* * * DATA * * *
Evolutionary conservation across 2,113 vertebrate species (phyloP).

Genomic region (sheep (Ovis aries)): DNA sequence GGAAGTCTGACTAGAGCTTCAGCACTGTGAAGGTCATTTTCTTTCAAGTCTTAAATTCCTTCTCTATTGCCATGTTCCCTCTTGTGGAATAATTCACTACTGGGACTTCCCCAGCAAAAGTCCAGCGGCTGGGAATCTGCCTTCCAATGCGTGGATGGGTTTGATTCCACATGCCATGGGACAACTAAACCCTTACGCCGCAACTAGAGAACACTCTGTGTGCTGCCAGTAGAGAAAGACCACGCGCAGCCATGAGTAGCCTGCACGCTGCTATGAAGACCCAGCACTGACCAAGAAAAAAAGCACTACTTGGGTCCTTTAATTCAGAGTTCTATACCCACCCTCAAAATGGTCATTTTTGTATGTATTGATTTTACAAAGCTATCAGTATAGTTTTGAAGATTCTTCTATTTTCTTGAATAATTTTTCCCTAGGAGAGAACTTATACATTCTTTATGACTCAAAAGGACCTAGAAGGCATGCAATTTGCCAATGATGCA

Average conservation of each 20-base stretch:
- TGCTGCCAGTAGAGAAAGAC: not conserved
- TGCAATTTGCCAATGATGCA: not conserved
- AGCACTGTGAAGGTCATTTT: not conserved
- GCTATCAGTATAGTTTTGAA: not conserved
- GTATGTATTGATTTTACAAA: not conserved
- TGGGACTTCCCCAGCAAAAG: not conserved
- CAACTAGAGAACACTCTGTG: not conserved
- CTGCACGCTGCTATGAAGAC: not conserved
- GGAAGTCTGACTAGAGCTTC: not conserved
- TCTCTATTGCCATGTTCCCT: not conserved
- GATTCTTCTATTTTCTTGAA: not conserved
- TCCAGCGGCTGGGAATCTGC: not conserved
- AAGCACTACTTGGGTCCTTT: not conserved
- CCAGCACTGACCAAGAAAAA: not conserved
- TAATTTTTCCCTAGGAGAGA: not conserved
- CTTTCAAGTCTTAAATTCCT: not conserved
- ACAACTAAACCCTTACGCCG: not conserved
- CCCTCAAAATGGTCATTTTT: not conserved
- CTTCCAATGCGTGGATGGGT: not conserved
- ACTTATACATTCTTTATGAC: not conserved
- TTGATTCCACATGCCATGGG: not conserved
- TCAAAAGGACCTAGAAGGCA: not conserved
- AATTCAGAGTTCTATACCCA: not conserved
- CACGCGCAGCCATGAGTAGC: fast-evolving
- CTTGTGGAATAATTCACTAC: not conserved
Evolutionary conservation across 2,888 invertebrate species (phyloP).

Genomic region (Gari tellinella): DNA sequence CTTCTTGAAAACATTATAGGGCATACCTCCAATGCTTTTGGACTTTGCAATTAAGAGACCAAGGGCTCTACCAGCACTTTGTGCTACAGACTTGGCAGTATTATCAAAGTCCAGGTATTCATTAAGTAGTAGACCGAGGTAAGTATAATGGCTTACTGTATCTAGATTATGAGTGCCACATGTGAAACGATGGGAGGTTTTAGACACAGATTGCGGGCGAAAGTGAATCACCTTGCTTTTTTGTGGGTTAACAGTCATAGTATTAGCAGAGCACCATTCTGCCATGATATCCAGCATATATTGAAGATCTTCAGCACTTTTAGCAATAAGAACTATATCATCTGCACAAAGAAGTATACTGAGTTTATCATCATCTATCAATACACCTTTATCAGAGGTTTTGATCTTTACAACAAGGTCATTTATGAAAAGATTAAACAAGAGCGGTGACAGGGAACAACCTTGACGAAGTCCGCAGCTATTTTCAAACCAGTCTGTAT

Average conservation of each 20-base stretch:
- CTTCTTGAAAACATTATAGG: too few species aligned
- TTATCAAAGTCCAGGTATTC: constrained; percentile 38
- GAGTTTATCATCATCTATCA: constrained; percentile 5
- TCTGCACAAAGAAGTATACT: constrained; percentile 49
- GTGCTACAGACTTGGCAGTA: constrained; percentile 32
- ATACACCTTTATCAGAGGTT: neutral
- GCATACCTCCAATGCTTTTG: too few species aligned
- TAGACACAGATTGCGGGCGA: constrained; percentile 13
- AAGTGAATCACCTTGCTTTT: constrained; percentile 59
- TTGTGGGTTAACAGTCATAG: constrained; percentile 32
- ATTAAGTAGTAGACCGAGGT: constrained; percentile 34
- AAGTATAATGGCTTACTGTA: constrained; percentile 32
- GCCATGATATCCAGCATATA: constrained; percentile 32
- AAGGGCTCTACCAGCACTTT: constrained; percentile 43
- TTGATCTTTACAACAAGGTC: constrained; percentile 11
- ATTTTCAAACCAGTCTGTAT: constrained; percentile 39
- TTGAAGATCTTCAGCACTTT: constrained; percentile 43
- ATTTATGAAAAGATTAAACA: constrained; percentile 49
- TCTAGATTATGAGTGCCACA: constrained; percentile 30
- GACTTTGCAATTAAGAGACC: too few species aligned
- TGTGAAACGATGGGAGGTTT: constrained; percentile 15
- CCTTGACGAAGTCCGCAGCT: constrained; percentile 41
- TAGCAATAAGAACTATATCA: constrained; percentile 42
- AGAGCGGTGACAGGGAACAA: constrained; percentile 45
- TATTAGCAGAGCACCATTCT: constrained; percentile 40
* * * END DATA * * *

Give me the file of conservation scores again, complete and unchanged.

Evolutionary conservation across 2,113 vertebrate species (phyloP).

Genomic region (sheep (Ovis aries)): DNA sequence GGAAGTCTGACTAGAGCTTCAGCACTGTGAAGGTCATTTTCTTTCAAGTCTTAAATTCCTTCTCTATTGCCATGTTCCCTCTTGTGGAATAATTCACTACTGGGACTTCCCCAGCAAAAGTCCAGCGGCTGGGAATCTGCCTTCCAATGCGTGGATGGGTTTGATTCCACATGCCATGGGACAACTAAACCCTTACGCCGCAACTAGAGAACACTCTGTGTGCTGCCAGTAGAGAAAGACCACGCGCAGCCATGAGTAGCCTGCACGCTGCTATGAAGACCCAGCACTGACCAAGAAAAAAAGCACTACTTGGGTCCTTTAATTCAGAGTTCTATACCCACCCTCAAAATGGTCATTTTTGTATGTATTGATTTTACAAAGCTATCAGTATAGTTTTGAAGATTCTTCTATTTTCTTGAATAATTTTTCCCTAGGAGAGAACTTATACATTCTTTATGACTCAAAAGGACCTAGAAGGCATGCAATTTGCCAATGATGCA

Average conservation of each 20-base stretch:
- TGCTGCCAGTAGAGAAAGAC: not conserved
- TGCAATTTGCCAATGATGCA: not conserved
- AGCACTGTGAAGGTCATTTT: not conserved
- GCTATCAGTATAGTTTTGAA: not conserved
- GTATGTATTGATTTTACAAA: not conserved
- TGGGACTTCCCCAGCAAAAG: not conserved
- CAACTAGAGAACACTCTGTG: not conserved
- CTGCACGCTGCTATGAAGAC: not conserved
- GGAAGTCTGACTAGAGCTTC: not conserved
- TCTCTATTGCCATGTTCCCT: not conserved
- GATTCTTCTATTTTCTTGAA: not conserved
- TCCAGCGGCTGGGAATCTGC: not conserved
- AAGCACTACTTGGGTCCTTT: not conserved
- CCAGCACTGACCAAGAAAAA: not conserved
- TAATTTTTCCCTAGGAGAGA: not conserved
- CTTTCAAGTCTTAAATTCCT: not conserved
- ACAACTAAACCCTTACGCCG: not conserved
- CCCTCAAAATGGTCATTTTT: not conserved
- CTTCCAATGCGTGGATGGGT: not conserved
- ACTTATACATTCTTTATGAC: not conserved
- TTGATTCCACATGCCATGGG: not conserved
- TCAAAAGGACCTAGAAGGCA: not conserved
- AATTCAGAGTTCTATACCCA: not conserved
- CACGCGCAGCCATGAGTAGC: fast-evolving
- CTTGTGGAATAATTCACTAC: not conserved
Evolutionary conservation across 2,888 invertebrate species (phyloP).

Genomic region (Gari tellinella): DNA sequence CTTCTTGAAAACATTATAGGGCATACCTCCAATGCTTTTGGACTTTGCAATTAAGAGACCAAGGGCTCTACCAGCACTTTGTGCTACAGACTTGGCAGTATTATCAAAGTCCAGGTATTCATTAAGTAGTAGACCGAGGTAAGTATAATGGCTTACTGTATCTAGATTATGAGTGCCACATGTGAAACGATGGGAGGTTTTAGACACAGATTGCGGGCGAAAGTGAATCACCTTGCTTTTTTGTGGGTTAACAGTCATAGTATTAGCAGAGCACCATTCTGCCATGATATCCAGCATATATTGAAGATCTTCAGCACTTTTAGCAATAAGAACTATATCATCTGCACAAAGAAGTATACTGAGTTTATCATCATCTATCAATACACCTTTATCAGAGGTTTTGATCTTTACAACAAGGTCATTTATGAAAAGATTAAACAAGAGCGGTGACAGGGAACAACCTTGACGAAGTCCGCAGCTATTTTCAAACCAGTCTGTAT

Average conservation of each 20-base stretch:
- CTTCTTGAAAACATTATAGG: too few species aligned
- TTATCAAAGTCCAGGTATTC: constrained; percentile 38
- GAGTTTATCATCATCTATCA: constrained; percentile 5
- TCTGCACAAAGAAGTATACT: constrained; percentile 49
- GTGCTACAGACTTGGCAGTA: constrained; percentile 32
- ATACACCTTTATCAGAGGTT: neutral
- GCATACCTCCAATGCTTTTG: too few species aligned
- TAGACACAGATTGCGGGCGA: constrained; percentile 13
- AAGTGAATCACCTTGCTTTT: constrained; percentile 59
- TTGTGGGTTAACAGTCATAG: constrained; percentile 32
- ATTAAGTAGTAGACCGAGGT: constrained; percentile 34
- AAGTATAATGGCTTACTGTA: constrained; percentile 32
- GCCATGATATCCAGCATATA: constrained; percentile 32
- AAGGGCTCTACCAGCACTTT: constrained; percentile 43
- TTGATCTTTACAACAAGGTC: constrained; percentile 11
- ATTTTCAAACCAGTCTGTAT: constrained; percentile 39
- TTGAAGATCTTCAGCACTTT: constrained; percentile 43
- ATTTATGAAAAGATTAAACA: constrained; percentile 49
- TCTAGATTATGAGTGCCACA: constrained; percentile 30
- GACTTTGCAATTAAGAGACC: too few species aligned
- TGTGAAACGATGGGAGGTTT: constrained; percentile 15
- CCTTGACGAAGTCCGCAGCT: constrained; percentile 41
- TAGCAATAAGAACTATATCA: constrained; percentile 42
- AGAGCGGTGACAGGGAACAA: constrained; percentile 45
- TATTAGCAGAGCACCATTCT: constrained; percentile 40